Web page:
Coffin Bay National Park

Coffin Bay National Park

An unexpected extended stay in the Port Lincoln area lead us to explore the National Park in Coffin Bay. For a National Park we never intended to look through. We ended up staying 4 nights and loved it! Cost $12/night to camp (plus National Park fees)

Fun filled days of driving around the coast line and through the rugged bush tracks. Playing on the sand dunes. Fishing and actually catching fish!!! Friendly roos coming to our door, emus and their babies wondering around the campgrounds. Great walking tracks and the highlight being were pretty much the only ones here except for another travelling family with kids the same age 😍.

Kids had the best of times playing together. I must admit we rather enjoyed our time spent with these guys too. Extra bonus as It’s always great having others to go 4WD exploring with.. just incase 👌

I would absolutely love to come back to this place when it’s warmer. The perfectly blue ocean water with stunning white sandy beaches was so worth the hour and half 4×4 drive! It almost made me want to dip my toes in… almost. The freezing icy winds made me think twice pretty quickly! Instead we lit a fire and watched the boys catch some fish. #onedayweshould come back! Would be amazing in summer 😍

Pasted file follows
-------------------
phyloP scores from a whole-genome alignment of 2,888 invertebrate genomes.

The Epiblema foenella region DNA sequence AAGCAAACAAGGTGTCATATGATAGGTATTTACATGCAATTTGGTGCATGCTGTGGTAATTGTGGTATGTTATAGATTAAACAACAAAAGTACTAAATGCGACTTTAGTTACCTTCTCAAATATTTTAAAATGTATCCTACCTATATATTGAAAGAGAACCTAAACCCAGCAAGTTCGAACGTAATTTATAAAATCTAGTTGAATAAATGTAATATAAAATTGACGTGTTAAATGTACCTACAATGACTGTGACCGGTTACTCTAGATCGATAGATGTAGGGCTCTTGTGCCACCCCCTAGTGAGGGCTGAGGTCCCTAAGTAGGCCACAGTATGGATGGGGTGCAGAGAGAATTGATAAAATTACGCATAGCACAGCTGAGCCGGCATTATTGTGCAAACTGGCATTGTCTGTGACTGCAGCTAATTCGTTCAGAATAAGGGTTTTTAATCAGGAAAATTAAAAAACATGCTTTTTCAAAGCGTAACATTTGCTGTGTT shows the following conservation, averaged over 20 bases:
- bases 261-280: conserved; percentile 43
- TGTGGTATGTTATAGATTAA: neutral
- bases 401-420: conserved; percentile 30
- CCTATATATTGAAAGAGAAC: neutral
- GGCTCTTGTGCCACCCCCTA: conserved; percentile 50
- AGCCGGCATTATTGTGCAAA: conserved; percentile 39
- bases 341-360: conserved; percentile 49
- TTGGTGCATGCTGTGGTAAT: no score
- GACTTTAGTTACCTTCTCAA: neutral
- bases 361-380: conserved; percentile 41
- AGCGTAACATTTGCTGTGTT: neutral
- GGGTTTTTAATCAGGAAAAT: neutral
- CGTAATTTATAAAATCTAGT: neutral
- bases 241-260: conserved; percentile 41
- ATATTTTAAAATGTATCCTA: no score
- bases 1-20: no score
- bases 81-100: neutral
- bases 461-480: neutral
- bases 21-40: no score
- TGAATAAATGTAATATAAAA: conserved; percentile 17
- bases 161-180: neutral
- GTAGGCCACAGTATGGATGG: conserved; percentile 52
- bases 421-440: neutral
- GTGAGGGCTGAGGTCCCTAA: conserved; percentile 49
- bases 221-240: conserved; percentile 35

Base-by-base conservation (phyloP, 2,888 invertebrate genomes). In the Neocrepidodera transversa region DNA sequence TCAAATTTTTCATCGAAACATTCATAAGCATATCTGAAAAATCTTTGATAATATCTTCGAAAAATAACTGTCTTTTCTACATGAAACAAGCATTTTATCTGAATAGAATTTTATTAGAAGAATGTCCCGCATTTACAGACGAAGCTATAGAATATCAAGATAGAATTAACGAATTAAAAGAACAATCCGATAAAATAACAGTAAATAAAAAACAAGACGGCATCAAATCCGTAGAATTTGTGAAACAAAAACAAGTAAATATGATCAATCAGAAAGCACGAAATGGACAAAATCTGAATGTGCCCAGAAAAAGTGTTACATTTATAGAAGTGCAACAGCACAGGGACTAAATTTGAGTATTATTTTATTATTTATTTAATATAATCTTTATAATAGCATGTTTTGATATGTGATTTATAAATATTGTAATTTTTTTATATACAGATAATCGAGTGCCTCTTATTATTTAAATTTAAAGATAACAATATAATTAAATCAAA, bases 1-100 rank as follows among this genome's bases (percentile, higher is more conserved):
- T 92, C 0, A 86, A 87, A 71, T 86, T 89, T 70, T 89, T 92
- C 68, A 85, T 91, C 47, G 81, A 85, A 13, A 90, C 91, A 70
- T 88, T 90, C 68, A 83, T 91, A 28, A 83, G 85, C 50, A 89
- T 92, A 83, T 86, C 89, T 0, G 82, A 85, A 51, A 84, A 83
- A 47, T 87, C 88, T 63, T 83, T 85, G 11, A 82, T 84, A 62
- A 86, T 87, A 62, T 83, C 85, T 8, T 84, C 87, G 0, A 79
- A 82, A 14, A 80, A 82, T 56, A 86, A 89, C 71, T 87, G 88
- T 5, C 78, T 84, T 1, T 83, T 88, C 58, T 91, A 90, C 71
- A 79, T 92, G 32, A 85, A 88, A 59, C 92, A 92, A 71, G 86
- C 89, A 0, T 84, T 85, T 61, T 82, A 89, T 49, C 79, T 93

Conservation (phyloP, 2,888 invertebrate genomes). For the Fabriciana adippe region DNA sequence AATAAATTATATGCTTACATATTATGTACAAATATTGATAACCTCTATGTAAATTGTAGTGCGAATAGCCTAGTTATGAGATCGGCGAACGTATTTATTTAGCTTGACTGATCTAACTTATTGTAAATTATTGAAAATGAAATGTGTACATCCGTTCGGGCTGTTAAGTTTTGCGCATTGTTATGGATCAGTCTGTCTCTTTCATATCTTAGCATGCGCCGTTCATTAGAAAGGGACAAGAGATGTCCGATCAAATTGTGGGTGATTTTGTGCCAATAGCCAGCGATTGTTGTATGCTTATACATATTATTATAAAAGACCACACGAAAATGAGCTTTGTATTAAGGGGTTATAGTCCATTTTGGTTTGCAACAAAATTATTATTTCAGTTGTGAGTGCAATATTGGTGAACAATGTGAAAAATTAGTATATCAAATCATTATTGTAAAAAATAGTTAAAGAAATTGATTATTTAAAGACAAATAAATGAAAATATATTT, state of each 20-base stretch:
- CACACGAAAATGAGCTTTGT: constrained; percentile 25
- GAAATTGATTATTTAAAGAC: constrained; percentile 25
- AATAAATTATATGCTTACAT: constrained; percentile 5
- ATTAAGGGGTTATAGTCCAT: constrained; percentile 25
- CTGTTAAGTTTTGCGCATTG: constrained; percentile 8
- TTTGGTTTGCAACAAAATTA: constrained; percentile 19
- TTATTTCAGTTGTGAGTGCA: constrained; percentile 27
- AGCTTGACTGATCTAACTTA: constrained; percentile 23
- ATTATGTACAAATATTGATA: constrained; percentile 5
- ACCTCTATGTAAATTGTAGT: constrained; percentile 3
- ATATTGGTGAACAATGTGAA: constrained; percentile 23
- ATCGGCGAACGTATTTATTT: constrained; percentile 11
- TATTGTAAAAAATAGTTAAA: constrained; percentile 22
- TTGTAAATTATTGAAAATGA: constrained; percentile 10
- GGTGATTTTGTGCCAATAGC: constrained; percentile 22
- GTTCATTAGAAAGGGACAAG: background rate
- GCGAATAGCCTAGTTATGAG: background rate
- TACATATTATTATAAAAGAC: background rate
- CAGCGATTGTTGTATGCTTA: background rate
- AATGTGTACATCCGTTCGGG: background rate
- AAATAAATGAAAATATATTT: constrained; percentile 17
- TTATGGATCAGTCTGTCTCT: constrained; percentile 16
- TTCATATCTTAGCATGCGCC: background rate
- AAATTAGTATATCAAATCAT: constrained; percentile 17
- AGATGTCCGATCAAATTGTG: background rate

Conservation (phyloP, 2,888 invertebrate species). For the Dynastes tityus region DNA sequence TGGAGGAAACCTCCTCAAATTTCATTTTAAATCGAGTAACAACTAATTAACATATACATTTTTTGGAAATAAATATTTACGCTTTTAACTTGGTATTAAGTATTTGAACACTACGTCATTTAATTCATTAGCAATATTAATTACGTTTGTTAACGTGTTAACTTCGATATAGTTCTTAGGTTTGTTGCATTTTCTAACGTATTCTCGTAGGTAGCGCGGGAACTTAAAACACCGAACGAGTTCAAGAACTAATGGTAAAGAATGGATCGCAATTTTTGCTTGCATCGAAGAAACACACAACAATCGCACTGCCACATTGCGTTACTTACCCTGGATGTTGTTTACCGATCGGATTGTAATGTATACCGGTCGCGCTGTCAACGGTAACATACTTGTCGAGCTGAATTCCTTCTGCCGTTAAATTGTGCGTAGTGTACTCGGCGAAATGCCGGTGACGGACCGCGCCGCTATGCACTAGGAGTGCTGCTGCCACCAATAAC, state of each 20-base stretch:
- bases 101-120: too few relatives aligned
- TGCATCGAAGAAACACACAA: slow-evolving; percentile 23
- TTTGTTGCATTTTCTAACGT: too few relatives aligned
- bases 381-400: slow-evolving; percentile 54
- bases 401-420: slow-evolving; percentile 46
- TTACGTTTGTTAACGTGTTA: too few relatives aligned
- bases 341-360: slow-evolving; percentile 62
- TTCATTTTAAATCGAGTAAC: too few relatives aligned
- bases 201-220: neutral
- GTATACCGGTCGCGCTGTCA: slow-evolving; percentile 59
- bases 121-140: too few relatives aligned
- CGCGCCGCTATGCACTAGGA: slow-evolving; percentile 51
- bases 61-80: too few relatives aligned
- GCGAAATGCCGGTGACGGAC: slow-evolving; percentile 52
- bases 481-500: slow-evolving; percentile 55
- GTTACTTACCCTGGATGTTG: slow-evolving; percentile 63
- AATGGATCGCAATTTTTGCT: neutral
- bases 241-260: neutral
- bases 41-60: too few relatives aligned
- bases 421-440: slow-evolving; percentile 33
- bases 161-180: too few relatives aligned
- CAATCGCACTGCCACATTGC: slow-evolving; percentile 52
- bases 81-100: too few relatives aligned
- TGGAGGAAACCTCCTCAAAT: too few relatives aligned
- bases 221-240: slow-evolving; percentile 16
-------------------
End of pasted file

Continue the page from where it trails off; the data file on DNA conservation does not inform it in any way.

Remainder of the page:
Top Things to do in Port Douglas

Do you only have time for a quick weekend away in PORT DOUGLAS and want to know what NOT to miss while here? Have a read of what we got up to while we were in the area….

Day One:

Check-in to the Big 4 Glengarry Holiday Park, situated approximately 7km from the town centre and a beautiful spot to relax and enjoy a family friendly atmosphere. A five slide water park, a jumping pillow and playground to keep the kids entertained and a heated salt water pool for the adults to enjoy while cooking up a feast in the BBQ area.

Once we were all set up at our accommodation, we drove into the town centre to check out what Port Douglas had to offer. There are plenty of café’s and pubs to grab a bite to eat, take a walk along Four Mile Beach and stop in at the Surf Life Saving Club along the Esplanade for a refreshment as the kids burn off some energy in their playground.

Drive or walk up to the Flagstaff Hill Lookout where you can view Four Mile Beach in all it’s beautiful glory and don’t forget to stop by the Marina on your way home.

Day Two:

Today is all about discovering The Daintree Rainforest, the oldest rainforest in the world at approximately 150 million years old. Within a 30-minute drive from your Big 4 accommodation, you will find the Daintree River Ferry. No bookings required and $26 return per vehicle (4WD not necessary), it only takes a few minutes to get across to the rainforest.

Once across, we drove to the Discovery Centre to experience the Aerial Walkway and 23m high Canopy Tower which is a fantastic way to view the beauty of the rainforest. For $35 per adult and $16 per child (5-17 years), your admission also includes a self-guided audio tour which is very kid friendly and provides an informative way to explore the environment at your own pace. Highly recommended!